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My students need novels that relate to them to read during our novel study units throughout the year. This book will be engaging for students as it connects to them and is also a graphic novel.
Students at Crittenden are some of the most amazing kids I have ever met. My students carry so much burden and stress due to poverty, broken families, and violence. Nonetheless, they come to school every day and continue to be resilient.
As an educator I am often shocked by the lack of equity in our schools today and that is very obvious in the setting work in.
Luckily, our district can pride itself on putting students first and trying to give our students every opportunity but sometimes it is just not enough.
Something that really struck me this year is the lack of books for students to read that are about kids of color. We have minimal reading resources that reflect who are students are and the issues they face growing up in an urban setting. My librarian and I recently purchased a few short story graphic novels that deal with these topics and our students devoured them. What this told us is that students WANT to read and WANT to learn, what we are doing wrong is not providing them with the right resources to THRIVE.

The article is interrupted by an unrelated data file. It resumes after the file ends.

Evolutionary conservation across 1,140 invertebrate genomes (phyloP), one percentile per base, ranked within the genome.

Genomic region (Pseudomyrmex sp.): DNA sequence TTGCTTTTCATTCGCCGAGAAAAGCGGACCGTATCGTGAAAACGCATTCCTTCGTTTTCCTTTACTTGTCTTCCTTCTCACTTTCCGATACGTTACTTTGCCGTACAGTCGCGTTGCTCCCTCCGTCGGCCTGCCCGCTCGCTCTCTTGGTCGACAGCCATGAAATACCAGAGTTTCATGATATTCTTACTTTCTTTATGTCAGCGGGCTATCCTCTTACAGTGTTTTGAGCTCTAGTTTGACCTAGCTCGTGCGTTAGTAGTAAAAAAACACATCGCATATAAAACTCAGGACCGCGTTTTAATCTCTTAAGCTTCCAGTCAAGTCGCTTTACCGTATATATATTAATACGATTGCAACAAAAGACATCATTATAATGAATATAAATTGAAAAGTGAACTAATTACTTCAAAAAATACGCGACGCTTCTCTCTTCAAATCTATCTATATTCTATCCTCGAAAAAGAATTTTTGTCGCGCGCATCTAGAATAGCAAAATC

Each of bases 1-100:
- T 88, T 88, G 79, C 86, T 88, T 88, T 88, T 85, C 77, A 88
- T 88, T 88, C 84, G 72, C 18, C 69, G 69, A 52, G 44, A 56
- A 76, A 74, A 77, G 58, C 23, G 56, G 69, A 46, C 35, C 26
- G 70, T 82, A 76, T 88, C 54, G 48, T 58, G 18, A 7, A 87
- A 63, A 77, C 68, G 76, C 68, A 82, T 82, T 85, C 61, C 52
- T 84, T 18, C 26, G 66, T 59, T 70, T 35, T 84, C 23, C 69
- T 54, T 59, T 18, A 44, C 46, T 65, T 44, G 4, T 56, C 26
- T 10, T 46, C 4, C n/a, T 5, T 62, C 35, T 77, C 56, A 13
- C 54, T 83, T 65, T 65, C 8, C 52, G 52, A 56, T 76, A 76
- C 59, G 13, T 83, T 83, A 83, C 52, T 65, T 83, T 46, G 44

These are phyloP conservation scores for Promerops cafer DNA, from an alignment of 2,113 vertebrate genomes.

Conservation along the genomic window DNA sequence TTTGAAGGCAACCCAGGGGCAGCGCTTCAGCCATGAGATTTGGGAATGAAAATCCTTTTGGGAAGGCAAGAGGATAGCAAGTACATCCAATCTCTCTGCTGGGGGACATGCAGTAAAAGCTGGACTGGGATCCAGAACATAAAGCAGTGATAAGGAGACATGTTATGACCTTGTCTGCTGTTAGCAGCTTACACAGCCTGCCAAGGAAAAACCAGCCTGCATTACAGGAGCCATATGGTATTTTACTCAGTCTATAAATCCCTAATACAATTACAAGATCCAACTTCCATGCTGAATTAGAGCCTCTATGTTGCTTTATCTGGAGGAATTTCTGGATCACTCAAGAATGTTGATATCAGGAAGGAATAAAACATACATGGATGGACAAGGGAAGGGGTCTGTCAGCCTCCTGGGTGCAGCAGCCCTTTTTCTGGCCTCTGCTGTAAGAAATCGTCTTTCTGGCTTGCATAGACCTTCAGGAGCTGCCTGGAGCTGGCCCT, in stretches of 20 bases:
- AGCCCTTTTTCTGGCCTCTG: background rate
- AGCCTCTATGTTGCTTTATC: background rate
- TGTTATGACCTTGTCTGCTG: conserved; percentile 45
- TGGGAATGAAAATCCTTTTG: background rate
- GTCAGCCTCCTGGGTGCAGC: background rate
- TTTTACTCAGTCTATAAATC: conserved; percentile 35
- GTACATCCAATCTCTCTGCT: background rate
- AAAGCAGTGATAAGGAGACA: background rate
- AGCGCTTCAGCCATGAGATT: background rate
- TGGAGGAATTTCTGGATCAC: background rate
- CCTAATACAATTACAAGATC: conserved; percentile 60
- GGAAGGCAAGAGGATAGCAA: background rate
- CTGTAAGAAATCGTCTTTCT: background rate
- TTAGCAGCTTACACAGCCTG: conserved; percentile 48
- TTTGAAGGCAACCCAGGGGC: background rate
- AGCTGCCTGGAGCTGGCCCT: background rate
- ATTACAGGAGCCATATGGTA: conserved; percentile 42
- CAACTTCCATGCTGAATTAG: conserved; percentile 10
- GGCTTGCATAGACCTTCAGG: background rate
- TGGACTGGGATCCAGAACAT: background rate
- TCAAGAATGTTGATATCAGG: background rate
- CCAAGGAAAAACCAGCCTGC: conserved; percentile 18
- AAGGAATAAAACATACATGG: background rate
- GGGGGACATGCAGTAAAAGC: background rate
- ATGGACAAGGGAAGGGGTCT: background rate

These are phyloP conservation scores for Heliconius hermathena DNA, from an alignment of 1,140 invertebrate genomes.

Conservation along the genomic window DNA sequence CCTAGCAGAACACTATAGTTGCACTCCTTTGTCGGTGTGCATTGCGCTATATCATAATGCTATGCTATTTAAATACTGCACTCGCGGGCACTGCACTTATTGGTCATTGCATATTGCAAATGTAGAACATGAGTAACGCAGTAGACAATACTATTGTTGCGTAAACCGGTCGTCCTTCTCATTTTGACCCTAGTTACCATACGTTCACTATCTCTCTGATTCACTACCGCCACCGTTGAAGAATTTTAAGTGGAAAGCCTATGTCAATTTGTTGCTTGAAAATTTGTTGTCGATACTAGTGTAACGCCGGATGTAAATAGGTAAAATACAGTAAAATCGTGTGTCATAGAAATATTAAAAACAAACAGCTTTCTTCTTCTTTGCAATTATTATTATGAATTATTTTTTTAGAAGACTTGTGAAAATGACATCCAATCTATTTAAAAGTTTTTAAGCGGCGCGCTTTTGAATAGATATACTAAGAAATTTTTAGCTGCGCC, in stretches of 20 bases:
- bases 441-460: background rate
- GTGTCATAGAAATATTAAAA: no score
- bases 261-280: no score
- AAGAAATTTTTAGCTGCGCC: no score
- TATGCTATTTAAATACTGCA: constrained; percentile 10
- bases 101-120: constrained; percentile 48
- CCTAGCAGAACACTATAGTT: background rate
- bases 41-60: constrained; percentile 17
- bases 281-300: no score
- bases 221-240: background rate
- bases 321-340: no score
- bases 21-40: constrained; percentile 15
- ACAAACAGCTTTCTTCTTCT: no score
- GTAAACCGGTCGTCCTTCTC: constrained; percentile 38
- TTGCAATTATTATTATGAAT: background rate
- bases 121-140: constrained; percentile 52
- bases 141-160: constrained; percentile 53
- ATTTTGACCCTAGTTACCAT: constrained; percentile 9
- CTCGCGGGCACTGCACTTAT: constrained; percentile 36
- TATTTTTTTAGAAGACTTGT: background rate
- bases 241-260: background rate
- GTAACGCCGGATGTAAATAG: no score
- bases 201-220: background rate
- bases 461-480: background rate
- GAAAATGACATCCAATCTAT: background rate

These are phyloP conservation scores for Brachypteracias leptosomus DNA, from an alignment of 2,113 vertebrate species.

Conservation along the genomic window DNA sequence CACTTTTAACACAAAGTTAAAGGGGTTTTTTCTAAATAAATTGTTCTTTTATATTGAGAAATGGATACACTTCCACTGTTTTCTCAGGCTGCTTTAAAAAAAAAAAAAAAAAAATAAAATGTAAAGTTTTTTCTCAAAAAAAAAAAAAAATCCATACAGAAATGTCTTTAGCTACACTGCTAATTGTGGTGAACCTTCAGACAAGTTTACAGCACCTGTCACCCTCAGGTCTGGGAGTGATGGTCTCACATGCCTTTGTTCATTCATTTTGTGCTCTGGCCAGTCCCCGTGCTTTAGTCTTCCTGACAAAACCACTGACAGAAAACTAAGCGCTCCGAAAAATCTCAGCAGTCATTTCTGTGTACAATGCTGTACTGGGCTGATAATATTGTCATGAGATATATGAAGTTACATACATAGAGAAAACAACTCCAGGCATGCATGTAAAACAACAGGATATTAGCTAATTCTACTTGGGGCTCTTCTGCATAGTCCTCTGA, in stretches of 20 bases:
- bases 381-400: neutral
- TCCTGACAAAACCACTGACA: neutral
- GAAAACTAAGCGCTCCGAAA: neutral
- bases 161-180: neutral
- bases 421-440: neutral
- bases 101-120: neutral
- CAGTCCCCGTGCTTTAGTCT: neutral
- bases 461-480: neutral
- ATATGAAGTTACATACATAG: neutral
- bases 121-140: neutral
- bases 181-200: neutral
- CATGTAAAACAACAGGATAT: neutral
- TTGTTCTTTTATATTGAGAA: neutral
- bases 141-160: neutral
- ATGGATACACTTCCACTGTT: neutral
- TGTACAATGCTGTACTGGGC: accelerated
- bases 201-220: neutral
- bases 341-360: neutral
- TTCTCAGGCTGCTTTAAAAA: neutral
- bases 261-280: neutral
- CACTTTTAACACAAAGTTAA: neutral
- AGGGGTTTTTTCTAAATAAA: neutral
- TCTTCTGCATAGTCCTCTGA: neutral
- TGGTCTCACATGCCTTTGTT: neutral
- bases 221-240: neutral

GOALS/OBJECTIVES OF PROJECT:
To engage struggling and non-motivated readers in fiction/non-fiction literature that connects to them.
This project will provide students who would otherwise "unplug" from literature the opportunity to engage in meaningful discussion.
The graphic novel unit will not replace existing curriculum, but extend an additional, differentiated, learning opportunity that will level the playing field for non-readers. Research shows that students are more likely to engage in meaningful discussion and written response when they working with an interesting and relevant topic. For struggling students, the images act as way of making difficult concepts and texts more comprehensible; they give student context to draw conclusions. For the advanced reader, the images provide extended understanding and the artist's use of panels and page layout, and graphics can become an extended study in visual literacy (Boerman-Cornell).
A 3-5 lesson unit incorporated at the end of the school year will introduce students to the language of visual rhetoric and literacy. Students will then read their choice of two graphic novels focused on teenage issues and evaluate the author's development of themes, characters, and conflicts. Literature circles, graphic organizers, and guiding questions will be used to encourage discussion and collaborative learning.
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|Yummy: The Last Days of a Southside Shorty • Amazon Business||$11.86||30||$355.80|
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